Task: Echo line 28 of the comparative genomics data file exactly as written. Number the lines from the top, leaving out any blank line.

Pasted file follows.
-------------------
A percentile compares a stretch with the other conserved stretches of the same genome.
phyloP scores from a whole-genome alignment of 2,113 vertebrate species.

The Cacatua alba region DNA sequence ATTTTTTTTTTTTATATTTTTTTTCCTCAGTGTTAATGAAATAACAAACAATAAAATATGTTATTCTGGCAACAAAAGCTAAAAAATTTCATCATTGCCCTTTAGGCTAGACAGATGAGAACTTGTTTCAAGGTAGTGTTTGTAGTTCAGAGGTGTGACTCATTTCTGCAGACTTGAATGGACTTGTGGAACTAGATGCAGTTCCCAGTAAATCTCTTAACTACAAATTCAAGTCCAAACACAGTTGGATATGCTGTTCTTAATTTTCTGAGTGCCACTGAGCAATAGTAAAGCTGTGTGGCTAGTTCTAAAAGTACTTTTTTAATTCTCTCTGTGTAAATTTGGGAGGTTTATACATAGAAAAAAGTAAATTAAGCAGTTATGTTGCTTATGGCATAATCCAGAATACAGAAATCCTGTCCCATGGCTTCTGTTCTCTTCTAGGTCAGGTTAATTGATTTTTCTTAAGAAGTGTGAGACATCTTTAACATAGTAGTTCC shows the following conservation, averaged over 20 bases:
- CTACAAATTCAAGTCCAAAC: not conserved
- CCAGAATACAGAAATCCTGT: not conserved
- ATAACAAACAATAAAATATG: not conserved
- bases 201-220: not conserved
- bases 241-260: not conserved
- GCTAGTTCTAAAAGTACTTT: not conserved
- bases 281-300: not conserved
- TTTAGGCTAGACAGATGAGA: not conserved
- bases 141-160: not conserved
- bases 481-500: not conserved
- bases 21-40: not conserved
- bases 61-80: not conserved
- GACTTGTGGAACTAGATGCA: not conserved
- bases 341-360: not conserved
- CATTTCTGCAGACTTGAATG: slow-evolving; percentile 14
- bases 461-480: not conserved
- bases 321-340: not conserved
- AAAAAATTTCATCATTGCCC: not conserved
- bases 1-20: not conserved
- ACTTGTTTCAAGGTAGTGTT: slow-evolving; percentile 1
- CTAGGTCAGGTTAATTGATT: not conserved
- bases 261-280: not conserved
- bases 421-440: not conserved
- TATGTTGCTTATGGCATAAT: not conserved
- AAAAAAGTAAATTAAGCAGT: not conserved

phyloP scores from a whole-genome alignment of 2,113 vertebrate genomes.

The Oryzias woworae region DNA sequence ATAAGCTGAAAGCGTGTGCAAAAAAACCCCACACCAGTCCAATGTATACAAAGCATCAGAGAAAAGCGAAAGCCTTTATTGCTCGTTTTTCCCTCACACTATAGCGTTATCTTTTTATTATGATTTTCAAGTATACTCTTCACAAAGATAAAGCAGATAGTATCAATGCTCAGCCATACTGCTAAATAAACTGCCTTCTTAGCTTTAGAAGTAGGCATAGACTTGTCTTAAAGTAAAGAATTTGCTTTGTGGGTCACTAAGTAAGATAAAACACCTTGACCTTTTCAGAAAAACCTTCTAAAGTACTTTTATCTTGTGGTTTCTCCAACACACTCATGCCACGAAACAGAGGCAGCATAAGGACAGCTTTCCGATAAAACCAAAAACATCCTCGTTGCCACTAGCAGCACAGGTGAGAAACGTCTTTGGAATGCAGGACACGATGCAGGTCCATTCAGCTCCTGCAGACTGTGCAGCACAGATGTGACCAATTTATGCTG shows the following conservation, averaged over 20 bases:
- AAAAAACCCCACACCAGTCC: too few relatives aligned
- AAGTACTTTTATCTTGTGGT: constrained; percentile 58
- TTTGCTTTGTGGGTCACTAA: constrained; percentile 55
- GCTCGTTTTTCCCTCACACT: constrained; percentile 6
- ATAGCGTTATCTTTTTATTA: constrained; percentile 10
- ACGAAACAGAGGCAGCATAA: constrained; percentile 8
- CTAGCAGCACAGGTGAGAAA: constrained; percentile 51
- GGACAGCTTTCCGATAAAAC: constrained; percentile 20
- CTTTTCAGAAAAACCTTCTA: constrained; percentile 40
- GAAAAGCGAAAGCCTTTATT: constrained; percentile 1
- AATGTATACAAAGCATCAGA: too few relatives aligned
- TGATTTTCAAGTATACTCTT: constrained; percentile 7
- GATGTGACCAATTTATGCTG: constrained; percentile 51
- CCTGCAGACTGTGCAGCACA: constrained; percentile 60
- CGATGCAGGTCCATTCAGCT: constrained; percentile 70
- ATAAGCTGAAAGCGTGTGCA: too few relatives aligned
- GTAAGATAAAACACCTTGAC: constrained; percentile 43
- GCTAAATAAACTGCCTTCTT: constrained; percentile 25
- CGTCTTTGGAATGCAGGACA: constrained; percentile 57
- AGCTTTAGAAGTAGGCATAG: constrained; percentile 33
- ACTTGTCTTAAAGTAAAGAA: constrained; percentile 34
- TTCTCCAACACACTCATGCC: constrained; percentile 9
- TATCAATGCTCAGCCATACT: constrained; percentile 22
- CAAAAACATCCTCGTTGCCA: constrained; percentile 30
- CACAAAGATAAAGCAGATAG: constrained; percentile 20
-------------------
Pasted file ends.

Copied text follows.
- AAAAAAGTAAATTAAGCAGT: not conserved